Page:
“Have a book to read from when you find that you have “5 minutes left to go.” Choose a book that you know will be interesting to your students and is related to what they are learning. Tell them that you will be reading five minutes from this book when you have any time left…be it at dismissal, before lunch, transition time before specials start, or any free time that is available. It tends to calm students down before they are on the move. It is also a good way to develop listening skills and appreciation for story time.”

Optical Illusions Save The Day! Charlie Rose, 5th-grade teacher: Boise, Idaho

“Every year I buy a deck of cards called “Optical Illusions” from my neighborhood teacher supply store. I find this very handy to teach children about perspective. No matter what subject you teach, we are all trying to help kids look at things differently. Let’s say I’m teaching a Social Studies lesson about a battle or conflict of some kind. At the end of the lesson, I’ll pass around my optical Illusion cards. I’ll then ask the students what they saw. Because they are optical illusions, it is rare that everyone will see the same thing. Again great from a teaching perspective. It saved me during an observation once, but I guess that’s another war story.”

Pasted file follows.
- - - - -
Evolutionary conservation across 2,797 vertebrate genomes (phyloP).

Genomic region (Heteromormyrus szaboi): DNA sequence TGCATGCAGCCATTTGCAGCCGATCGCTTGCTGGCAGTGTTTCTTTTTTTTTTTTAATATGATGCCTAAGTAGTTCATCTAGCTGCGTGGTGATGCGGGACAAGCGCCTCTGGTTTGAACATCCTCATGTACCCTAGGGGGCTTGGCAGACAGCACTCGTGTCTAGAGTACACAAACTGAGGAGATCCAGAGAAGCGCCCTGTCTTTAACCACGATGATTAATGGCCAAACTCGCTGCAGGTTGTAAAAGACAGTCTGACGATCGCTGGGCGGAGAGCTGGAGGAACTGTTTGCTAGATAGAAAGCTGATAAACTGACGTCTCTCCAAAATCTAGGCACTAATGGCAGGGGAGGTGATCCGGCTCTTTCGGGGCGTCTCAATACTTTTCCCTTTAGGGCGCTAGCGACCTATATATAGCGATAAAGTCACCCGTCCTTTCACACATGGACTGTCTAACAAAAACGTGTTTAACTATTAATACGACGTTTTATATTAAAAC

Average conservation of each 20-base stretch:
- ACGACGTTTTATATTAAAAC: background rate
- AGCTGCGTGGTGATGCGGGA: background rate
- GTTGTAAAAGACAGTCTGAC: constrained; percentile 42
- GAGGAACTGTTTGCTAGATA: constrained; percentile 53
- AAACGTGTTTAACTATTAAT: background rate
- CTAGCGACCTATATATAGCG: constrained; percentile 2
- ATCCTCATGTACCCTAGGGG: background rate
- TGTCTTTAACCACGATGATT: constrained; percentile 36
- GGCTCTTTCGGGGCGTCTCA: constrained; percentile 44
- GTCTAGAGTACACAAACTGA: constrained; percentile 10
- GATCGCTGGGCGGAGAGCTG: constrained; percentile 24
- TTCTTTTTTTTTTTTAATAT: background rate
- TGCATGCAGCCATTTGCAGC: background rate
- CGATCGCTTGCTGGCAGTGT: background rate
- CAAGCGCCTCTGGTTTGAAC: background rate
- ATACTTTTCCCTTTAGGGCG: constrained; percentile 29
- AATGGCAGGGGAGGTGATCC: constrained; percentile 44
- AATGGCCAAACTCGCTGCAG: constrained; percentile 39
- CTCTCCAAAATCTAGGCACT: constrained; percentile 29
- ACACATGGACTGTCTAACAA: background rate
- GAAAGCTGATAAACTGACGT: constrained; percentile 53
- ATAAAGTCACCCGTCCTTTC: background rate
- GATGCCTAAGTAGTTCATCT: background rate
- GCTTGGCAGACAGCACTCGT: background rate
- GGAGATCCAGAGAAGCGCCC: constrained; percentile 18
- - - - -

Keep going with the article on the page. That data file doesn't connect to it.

Who Wants To Be A Dollarnaire? Tracy Peters, 7th Grade English Teacher: West Field, New Jersey

“This idea cost me about 35 dollars a year, but I have actually worked it into my supply budget for next year. We all know Regis and his famous nightly game show. I decided to use the same game for 5-10 minutes at the end of the third day of class. I randomly choose one child who answers a series of 10 questions. Of course, all of the questions are content based from class material and they increase in difficulty. I also allow them to phone a teacher (my Principal allowed it due to the success of the game), give them a 50:50 option, and allow them to poll the classroom. This is also great if you finish early on any day. The dollar values are increments of 10 cents with safeties of 25 cents, 50 cents, and 75 cents. The dollar is the ultimate prize. I have to admit you wouldn’t think that a dollar could entice anyone, but then again I work with twelve-year-olds.”